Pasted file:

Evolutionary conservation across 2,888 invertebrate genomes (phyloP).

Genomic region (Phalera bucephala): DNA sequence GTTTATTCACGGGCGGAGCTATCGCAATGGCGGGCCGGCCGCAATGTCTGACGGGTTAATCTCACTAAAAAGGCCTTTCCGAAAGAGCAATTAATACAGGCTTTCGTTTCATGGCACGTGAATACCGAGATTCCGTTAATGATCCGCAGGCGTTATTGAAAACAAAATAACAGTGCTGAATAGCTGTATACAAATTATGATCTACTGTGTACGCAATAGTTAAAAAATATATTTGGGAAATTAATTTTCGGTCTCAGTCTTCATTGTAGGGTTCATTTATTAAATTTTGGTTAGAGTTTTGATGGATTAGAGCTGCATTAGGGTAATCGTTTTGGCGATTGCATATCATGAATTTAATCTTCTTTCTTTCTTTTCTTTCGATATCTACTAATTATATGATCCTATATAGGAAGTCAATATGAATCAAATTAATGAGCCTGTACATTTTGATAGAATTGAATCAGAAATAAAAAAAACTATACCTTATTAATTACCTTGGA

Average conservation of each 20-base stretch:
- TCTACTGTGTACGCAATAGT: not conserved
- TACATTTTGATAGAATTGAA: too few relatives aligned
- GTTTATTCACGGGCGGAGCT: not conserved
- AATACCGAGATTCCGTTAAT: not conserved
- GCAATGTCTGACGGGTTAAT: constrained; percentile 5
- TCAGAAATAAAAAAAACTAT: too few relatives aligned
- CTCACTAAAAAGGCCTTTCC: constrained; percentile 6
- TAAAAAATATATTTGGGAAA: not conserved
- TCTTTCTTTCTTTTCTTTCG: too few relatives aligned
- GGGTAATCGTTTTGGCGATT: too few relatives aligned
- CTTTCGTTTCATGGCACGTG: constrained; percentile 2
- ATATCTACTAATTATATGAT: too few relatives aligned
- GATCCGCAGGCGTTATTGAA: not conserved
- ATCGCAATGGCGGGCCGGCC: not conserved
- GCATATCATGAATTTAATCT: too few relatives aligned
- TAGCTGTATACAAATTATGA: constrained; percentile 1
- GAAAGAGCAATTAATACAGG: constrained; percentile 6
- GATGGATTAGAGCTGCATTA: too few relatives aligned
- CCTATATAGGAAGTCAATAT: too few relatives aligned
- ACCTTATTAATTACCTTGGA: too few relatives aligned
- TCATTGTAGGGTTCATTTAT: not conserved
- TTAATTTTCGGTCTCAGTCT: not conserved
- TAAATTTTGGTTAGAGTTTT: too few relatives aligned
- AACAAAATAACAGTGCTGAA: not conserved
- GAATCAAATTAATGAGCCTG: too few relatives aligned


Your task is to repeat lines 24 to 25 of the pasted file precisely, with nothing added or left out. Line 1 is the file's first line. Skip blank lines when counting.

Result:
- TCATTGTAGGGTTCATTTAT: not conserved
- TTAATTTTCGGTCTCAGTCT: not conserved